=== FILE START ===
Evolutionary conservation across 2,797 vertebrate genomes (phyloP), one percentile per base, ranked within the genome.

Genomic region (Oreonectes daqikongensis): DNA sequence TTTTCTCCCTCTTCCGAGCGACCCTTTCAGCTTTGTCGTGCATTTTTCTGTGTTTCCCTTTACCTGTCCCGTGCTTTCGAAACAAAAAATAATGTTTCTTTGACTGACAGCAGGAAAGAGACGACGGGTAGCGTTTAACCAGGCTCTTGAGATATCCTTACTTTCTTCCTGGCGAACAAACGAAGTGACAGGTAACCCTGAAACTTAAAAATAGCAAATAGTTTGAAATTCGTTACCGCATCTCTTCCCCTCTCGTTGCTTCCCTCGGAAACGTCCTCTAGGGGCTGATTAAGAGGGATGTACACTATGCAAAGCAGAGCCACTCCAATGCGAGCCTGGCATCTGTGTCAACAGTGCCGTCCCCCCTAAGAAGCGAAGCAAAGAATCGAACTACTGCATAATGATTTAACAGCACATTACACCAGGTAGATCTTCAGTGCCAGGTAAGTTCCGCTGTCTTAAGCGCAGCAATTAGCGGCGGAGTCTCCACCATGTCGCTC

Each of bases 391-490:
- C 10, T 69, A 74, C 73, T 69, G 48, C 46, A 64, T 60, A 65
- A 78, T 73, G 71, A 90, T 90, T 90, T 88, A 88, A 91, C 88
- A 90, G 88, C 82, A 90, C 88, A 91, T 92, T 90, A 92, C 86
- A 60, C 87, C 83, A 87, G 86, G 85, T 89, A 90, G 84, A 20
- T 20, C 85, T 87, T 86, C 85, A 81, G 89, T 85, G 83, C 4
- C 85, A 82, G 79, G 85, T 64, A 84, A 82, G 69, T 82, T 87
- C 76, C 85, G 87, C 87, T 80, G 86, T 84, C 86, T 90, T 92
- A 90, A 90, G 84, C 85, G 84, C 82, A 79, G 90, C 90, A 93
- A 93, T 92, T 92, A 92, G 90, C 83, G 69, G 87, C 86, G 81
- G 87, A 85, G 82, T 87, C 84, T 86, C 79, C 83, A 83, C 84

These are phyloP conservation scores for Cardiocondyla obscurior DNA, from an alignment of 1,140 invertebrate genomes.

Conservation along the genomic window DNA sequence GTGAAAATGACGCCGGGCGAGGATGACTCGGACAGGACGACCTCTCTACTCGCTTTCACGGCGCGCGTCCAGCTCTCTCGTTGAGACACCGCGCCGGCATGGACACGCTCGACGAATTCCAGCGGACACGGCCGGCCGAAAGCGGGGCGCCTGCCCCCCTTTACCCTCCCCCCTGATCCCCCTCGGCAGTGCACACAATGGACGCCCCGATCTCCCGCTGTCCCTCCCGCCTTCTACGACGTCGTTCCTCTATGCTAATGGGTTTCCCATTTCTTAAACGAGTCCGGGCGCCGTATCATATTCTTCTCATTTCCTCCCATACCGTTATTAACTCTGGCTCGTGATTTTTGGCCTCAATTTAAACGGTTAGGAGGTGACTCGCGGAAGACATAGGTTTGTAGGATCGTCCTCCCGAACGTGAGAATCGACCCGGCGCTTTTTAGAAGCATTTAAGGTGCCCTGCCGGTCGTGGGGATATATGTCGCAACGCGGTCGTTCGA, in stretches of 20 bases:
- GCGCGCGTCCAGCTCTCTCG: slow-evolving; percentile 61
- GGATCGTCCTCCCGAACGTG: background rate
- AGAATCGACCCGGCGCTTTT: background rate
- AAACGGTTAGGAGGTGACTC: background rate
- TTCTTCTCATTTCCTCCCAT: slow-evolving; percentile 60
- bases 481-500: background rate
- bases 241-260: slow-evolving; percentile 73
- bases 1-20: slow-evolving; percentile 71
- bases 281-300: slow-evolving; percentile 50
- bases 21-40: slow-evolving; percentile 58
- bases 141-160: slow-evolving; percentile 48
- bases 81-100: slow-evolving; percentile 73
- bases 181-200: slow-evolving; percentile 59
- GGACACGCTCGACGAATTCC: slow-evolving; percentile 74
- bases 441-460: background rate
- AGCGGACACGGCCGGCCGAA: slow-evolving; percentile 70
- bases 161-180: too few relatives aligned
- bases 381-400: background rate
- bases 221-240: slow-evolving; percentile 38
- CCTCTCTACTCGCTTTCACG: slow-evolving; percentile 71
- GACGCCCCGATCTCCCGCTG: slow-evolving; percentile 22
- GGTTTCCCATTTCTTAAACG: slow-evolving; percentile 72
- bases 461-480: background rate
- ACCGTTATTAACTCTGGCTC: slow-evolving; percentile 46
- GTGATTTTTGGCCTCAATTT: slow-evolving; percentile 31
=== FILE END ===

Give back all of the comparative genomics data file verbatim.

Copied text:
Evolutionary conservation across 2,797 vertebrate genomes (phyloP), one percentile per base, ranked within the genome.

Genomic region (Oreonectes daqikongensis): DNA sequence TTTTCTCCCTCTTCCGAGCGACCCTTTCAGCTTTGTCGTGCATTTTTCTGTGTTTCCCTTTACCTGTCCCGTGCTTTCGAAACAAAAAATAATGTTTCTTTGACTGACAGCAGGAAAGAGACGACGGGTAGCGTTTAACCAGGCTCTTGAGATATCCTTACTTTCTTCCTGGCGAACAAACGAAGTGACAGGTAACCCTGAAACTTAAAAATAGCAAATAGTTTGAAATTCGTTACCGCATCTCTTCCCCTCTCGTTGCTTCCCTCGGAAACGTCCTCTAGGGGCTGATTAAGAGGGATGTACACTATGCAAAGCAGAGCCACTCCAATGCGAGCCTGGCATCTGTGTCAACAGTGCCGTCCCCCCTAAGAAGCGAAGCAAAGAATCGAACTACTGCATAATGATTTAACAGCACATTACACCAGGTAGATCTTCAGTGCCAGGTAAGTTCCGCTGTCTTAAGCGCAGCAATTAGCGGCGGAGTCTCCACCATGTCGCTC

Each of bases 391-490:
- C 10, T 69, A 74, C 73, T 69, G 48, C 46, A 64, T 60, A 65
- A 78, T 73, G 71, A 90, T 90, T 90, T 88, A 88, A 91, C 88
- A 90, G 88, C 82, A 90, C 88, A 91, T 92, T 90, A 92, C 86
- A 60, C 87, C 83, A 87, G 86, G 85, T 89, A 90, G 84, A 20
- T 20, C 85, T 87, T 86, C 85, A 81, G 89, T 85, G 83, C 4
- C 85, A 82, G 79, G 85, T 64, A 84, A 82, G 69, T 82, T 87
- C 76, C 85, G 87, C 87, T 80, G 86, T 84, C 86, T 90, T 92
- A 90, A 90, G 84, C 85, G 84, C 82, A 79, G 90, C 90, A 93
- A 93, T 92, T 92, A 92, G 90, C 83, G 69, G 87, C 86, G 81
- G 87, A 85, G 82, T 87, C 84, T 86, C 79, C 83, A 83, C 84

These are phyloP conservation scores for Cardiocondyla obscurior DNA, from an alignment of 1,140 invertebrate genomes.

Conservation along the genomic window DNA sequence GTGAAAATGACGCCGGGCGAGGATGACTCGGACAGGACGACCTCTCTACTCGCTTTCACGGCGCGCGTCCAGCTCTCTCGTTGAGACACCGCGCCGGCATGGACACGCTCGACGAATTCCAGCGGACACGGCCGGCCGAAAGCGGGGCGCCTGCCCCCCTTTACCCTCCCCCCTGATCCCCCTCGGCAGTGCACACAATGGACGCCCCGATCTCCCGCTGTCCCTCCCGCCTTCTACGACGTCGTTCCTCTATGCTAATGGGTTTCCCATTTCTTAAACGAGTCCGGGCGCCGTATCATATTCTTCTCATTTCCTCCCATACCGTTATTAACTCTGGCTCGTGATTTTTGGCCTCAATTTAAACGGTTAGGAGGTGACTCGCGGAAGACATAGGTTTGTAGGATCGTCCTCCCGAACGTGAGAATCGACCCGGCGCTTTTTAGAAGCATTTAAGGTGCCCTGCCGGTCGTGGGGATATATGTCGCAACGCGGTCGTTCGA, in stretches of 20 bases:
- GCGCGCGTCCAGCTCTCTCG: slow-evolving; percentile 61
- GGATCGTCCTCCCGAACGTG: background rate
- AGAATCGACCCGGCGCTTTT: background rate
- AAACGGTTAGGAGGTGACTC: background rate
- TTCTTCTCATTTCCTCCCAT: slow-evolving; percentile 60
- bases 481-500: background rate
- bases 241-260: slow-evolving; percentile 73
- bases 1-20: slow-evolving; percentile 71
- bases 281-300: slow-evolving; percentile 50
- bases 21-40: slow-evolving; percentile 58
- bases 141-160: slow-evolving; percentile 48
- bases 81-100: slow-evolving; percentile 73
- bases 181-200: slow-evolving; percentile 59
- GGACACGCTCGACGAATTCC: slow-evolving; percentile 74
- bases 441-460: background rate
- AGCGGACACGGCCGGCCGAA: slow-evolving; percentile 70
- bases 161-180: too few relatives aligned
- bases 381-400: background rate
- bases 221-240: slow-evolving; percentile 38
- CCTCTCTACTCGCTTTCACG: slow-evolving; percentile 71
- GACGCCCCGATCTCCCGCTG: slow-evolving; percentile 22
- GGTTTCCCATTTCTTAAACG: slow-evolving; percentile 72
- bases 461-480: background rate
- ACCGTTATTAACTCTGGCTC: slow-evolving; percentile 46
- GTGATTTTTGGCCTCAATTT: slow-evolving; percentile 31